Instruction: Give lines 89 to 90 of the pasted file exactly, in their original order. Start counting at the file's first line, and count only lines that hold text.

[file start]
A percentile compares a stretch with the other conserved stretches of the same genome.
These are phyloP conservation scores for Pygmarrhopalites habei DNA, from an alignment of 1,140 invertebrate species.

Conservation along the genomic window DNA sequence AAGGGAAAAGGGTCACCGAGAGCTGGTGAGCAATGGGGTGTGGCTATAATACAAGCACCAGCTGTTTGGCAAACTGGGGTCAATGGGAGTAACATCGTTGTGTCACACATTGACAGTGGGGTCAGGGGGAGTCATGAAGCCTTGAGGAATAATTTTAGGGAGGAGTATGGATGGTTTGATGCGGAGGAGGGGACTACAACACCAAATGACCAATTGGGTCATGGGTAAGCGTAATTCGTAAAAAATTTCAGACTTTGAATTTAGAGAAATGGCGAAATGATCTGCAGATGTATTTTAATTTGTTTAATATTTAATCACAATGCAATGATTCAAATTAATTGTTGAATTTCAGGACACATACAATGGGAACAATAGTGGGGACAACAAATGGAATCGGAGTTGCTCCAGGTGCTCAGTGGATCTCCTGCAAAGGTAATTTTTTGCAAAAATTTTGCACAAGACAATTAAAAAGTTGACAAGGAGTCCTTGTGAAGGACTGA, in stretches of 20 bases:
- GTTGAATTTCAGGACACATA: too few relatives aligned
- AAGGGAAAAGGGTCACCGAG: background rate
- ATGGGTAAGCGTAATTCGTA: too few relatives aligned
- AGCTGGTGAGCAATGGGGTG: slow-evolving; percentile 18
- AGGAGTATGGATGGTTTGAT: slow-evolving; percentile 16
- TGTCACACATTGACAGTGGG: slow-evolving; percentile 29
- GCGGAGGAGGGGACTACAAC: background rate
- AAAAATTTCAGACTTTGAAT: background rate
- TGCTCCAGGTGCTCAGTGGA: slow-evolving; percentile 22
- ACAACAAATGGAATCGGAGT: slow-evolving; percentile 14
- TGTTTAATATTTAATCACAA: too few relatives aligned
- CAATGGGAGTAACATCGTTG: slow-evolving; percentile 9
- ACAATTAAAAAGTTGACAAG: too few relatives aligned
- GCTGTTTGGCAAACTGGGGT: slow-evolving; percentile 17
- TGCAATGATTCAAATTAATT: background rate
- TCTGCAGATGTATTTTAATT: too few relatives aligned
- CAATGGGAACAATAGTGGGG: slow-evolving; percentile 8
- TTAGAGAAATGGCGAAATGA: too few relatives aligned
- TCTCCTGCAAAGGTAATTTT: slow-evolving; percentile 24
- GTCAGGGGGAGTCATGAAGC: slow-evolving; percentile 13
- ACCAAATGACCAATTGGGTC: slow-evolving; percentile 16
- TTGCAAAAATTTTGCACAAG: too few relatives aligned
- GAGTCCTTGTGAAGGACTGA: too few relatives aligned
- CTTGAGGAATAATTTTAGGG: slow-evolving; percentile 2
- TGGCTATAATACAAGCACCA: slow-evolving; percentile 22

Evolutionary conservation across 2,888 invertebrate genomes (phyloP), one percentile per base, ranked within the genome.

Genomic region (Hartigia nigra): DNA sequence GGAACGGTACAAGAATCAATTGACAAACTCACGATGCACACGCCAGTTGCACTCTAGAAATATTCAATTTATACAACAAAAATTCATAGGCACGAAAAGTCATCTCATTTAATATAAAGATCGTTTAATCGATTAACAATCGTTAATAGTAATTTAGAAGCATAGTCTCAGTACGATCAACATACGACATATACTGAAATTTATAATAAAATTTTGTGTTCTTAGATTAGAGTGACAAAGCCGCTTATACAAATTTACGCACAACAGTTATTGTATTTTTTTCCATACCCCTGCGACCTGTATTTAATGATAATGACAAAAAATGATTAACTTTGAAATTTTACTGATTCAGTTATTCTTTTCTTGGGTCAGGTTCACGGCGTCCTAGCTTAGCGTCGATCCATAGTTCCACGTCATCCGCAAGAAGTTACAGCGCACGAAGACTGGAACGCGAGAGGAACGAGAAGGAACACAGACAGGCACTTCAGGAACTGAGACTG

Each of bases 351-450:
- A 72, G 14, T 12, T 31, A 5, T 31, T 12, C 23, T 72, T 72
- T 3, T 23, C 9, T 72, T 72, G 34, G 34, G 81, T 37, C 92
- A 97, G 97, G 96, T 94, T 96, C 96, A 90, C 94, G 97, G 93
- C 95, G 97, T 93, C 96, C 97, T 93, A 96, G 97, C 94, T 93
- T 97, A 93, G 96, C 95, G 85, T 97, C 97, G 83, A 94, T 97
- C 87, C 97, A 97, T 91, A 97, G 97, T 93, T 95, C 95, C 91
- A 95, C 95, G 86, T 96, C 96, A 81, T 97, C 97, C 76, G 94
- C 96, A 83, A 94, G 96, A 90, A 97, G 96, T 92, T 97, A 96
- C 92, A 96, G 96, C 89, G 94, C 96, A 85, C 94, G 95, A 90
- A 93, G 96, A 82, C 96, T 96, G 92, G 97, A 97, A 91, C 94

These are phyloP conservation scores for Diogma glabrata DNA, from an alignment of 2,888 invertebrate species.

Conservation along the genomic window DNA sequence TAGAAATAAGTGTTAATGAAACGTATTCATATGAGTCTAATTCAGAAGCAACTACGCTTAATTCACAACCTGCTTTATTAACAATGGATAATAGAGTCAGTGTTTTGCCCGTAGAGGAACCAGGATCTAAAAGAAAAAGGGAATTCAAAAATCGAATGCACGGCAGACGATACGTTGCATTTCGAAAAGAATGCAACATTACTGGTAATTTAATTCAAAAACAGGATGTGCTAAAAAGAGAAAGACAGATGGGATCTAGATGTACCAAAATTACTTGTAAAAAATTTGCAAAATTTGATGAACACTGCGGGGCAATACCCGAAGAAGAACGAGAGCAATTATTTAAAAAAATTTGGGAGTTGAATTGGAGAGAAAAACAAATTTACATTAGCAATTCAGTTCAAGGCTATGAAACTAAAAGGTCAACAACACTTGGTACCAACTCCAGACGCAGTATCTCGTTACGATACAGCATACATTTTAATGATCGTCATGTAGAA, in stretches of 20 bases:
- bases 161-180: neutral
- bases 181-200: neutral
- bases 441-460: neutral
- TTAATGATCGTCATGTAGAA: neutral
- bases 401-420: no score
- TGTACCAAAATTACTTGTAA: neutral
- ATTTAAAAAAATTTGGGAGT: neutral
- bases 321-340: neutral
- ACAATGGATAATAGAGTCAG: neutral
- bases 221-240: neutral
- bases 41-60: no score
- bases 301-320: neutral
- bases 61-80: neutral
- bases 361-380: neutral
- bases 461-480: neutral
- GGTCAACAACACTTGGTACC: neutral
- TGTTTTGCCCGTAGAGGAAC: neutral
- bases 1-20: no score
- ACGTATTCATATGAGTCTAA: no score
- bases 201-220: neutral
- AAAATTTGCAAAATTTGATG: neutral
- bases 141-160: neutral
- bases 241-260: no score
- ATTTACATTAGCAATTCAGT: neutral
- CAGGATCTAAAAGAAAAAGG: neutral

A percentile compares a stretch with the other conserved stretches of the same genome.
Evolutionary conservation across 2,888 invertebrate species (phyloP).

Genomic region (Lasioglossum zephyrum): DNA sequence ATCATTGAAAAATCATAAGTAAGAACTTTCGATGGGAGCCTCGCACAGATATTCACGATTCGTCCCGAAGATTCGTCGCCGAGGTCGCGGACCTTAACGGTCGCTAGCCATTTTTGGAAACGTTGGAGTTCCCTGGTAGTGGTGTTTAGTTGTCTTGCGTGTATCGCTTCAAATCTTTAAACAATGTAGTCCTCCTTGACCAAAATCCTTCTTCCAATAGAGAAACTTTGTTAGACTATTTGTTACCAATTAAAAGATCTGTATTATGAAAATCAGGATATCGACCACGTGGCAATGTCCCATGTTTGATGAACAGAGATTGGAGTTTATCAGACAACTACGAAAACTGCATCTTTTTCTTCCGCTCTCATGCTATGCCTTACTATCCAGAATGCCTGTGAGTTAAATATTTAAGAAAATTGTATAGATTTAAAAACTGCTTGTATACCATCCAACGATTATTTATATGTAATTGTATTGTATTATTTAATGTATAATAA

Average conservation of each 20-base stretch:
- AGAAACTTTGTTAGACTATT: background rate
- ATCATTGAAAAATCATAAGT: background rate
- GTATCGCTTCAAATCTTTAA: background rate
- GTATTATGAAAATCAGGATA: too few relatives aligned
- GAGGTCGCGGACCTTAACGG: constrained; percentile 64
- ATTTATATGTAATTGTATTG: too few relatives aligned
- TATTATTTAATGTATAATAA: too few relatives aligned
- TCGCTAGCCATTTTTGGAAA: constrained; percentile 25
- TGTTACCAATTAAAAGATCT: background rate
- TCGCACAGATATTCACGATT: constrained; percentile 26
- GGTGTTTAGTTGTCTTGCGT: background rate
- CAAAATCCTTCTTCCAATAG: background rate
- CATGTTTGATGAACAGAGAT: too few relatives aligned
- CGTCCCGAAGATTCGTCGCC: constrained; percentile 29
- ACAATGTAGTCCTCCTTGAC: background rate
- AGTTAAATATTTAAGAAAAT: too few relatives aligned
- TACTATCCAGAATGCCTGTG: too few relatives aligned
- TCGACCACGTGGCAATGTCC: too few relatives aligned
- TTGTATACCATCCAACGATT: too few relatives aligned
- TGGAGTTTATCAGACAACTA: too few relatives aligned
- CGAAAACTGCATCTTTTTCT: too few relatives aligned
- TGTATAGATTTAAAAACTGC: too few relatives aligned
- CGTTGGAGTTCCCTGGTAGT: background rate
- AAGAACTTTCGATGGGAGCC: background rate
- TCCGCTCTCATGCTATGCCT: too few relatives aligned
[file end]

- TACTATCCAGAATGCCTGTG: too few relatives aligned
- TCGACCACGTGGCAATGTCC: too few relatives aligned